Crazy, Stupid, Love ★★★★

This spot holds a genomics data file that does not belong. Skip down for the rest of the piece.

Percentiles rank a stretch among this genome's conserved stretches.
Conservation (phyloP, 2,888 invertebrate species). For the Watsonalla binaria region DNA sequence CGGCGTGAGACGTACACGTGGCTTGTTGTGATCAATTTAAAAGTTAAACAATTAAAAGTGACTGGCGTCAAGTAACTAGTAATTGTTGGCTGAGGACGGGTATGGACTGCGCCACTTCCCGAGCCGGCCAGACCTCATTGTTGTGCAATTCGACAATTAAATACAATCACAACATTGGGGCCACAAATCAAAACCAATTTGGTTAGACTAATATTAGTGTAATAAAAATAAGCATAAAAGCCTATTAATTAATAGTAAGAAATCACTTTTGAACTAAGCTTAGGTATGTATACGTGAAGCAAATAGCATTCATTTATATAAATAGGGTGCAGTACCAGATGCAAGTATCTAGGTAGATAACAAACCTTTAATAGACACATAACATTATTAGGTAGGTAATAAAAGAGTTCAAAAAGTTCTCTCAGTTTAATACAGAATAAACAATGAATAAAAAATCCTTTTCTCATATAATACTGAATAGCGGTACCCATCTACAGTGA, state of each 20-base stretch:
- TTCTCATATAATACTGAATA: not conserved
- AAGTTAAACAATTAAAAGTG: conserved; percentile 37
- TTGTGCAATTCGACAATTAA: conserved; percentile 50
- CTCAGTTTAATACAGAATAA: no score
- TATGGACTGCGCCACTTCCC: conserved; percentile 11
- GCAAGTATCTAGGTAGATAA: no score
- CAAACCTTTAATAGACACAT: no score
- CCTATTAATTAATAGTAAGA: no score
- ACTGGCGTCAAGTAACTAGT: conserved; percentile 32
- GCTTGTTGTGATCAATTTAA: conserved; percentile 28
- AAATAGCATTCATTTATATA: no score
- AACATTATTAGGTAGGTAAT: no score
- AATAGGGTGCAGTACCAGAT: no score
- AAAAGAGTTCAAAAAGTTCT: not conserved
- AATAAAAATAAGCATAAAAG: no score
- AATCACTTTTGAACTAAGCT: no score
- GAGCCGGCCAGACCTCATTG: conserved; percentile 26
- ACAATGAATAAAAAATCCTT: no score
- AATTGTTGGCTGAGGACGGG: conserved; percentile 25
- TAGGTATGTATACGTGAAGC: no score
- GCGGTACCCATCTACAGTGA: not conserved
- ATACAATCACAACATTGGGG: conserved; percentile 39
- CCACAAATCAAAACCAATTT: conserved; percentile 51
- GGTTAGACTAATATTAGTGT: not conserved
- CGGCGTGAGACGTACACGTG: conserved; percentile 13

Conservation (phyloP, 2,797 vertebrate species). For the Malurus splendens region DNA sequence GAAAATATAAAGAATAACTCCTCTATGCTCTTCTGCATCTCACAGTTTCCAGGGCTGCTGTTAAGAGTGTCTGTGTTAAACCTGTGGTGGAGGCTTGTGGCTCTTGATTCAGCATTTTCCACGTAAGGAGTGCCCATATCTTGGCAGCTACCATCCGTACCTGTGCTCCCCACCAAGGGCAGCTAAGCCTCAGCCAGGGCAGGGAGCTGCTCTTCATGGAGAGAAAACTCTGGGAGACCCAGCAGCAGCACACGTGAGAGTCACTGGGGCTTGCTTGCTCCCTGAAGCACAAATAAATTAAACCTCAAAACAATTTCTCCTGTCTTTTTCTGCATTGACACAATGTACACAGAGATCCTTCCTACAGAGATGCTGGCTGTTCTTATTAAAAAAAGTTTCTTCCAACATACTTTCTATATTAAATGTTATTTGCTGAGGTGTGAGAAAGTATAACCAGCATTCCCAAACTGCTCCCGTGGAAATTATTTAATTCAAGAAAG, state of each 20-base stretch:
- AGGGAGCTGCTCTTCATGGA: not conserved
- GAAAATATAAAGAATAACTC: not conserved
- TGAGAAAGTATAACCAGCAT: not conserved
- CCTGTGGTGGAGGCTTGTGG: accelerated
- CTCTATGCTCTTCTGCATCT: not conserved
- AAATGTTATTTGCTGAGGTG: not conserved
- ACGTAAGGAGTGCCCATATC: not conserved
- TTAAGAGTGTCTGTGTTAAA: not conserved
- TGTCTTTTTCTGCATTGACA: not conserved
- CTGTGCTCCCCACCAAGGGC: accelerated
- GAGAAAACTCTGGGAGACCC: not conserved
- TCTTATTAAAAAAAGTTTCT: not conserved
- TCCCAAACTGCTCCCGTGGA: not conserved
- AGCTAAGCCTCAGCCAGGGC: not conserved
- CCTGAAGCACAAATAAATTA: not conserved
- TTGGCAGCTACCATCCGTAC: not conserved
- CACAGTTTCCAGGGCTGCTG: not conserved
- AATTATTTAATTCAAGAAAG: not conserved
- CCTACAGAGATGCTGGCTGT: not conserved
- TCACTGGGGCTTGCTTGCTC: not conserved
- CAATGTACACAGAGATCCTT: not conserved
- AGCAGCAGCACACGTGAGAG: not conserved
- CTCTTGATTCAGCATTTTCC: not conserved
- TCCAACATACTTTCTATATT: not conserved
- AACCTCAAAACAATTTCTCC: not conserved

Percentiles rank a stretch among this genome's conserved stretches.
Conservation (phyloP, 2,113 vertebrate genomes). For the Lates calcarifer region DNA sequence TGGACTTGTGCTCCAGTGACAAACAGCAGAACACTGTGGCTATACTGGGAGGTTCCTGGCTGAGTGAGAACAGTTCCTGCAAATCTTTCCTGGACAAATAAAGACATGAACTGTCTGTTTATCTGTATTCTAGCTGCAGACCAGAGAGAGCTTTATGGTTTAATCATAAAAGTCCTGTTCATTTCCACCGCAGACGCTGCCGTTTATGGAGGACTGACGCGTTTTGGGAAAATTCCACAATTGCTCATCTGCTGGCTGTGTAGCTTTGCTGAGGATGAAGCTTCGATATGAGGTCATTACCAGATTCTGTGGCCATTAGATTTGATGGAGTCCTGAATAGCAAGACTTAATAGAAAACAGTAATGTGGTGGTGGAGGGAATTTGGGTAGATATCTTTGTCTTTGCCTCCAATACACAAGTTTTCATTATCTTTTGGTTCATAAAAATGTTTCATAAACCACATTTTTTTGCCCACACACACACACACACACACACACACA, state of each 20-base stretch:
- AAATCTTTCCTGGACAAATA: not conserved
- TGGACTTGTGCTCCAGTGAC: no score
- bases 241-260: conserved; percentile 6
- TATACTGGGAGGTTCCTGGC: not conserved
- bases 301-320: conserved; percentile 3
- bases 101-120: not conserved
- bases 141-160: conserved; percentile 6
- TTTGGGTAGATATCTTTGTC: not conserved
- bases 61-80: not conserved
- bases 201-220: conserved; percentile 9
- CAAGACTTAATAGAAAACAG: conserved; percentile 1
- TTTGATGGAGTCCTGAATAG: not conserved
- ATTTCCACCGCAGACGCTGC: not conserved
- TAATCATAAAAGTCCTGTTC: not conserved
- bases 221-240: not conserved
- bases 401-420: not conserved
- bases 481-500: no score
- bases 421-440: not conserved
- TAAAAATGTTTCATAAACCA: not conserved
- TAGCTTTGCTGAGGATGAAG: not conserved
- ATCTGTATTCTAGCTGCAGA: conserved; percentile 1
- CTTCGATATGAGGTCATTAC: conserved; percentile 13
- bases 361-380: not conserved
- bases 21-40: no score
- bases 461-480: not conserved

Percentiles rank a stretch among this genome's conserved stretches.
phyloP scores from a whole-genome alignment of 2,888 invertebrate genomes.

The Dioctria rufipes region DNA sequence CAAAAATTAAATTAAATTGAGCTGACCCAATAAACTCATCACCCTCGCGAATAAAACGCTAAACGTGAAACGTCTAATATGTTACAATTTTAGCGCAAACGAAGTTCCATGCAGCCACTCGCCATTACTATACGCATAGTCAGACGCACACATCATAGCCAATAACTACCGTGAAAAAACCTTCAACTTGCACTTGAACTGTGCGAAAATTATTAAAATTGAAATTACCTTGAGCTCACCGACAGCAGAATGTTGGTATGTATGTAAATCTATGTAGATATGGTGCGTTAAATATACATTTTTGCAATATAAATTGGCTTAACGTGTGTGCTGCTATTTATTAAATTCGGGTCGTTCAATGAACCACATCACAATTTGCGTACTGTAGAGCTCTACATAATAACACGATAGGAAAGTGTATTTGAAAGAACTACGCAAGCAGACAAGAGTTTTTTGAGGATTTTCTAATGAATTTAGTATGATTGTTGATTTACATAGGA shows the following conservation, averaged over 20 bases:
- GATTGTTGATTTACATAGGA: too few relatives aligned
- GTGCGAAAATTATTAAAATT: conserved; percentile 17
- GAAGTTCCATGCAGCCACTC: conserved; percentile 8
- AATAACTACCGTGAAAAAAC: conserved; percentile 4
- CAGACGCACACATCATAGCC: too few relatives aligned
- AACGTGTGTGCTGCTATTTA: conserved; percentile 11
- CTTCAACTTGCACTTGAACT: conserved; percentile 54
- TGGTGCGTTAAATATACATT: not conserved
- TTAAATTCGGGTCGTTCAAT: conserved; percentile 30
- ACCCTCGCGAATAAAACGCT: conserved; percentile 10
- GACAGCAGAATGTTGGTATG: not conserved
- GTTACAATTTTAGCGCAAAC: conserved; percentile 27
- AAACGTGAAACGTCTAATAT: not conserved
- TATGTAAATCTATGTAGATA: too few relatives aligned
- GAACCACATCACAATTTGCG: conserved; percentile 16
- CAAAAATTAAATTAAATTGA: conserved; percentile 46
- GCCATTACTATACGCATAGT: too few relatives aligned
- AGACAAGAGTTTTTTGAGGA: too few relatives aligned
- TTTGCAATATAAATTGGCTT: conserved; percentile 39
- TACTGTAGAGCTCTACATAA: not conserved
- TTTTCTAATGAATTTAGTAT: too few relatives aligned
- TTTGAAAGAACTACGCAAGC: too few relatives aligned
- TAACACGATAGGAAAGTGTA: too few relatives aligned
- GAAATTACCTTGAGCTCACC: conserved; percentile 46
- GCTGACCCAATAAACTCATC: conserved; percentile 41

Ryan Gosling’s pick-up artist takes Emma Stone back to his apartment and, true to the over-talkative way of young people in American romantic comedies, she starts over-thinking the whole thing until he takes off his shirt. “Seriously? It’s like you’re Photoshopped!” she remarks of his rippling torso. “What happens now, like, logistically?” Yes, this is just that kind of film: hip, modern, permissive, self-reflexive and smartly funny. In Dan Fogelman’s interwoven script, middle-aged Steve Carell moves out of the marital home after his wife Julianne Moore cheats on him. He takes pulling advice from Gosling, then pulls Marisa Tomei, who turns out to be the teacher of his and Moore’s son. Directed in a loose-limbed style by tag-team Glenn Ficarra and John Requa (I Love You Phillip Morris), you can see why the film was a hit, and it catches the Gosling and Stone chemistry that blossomed in La La Land.
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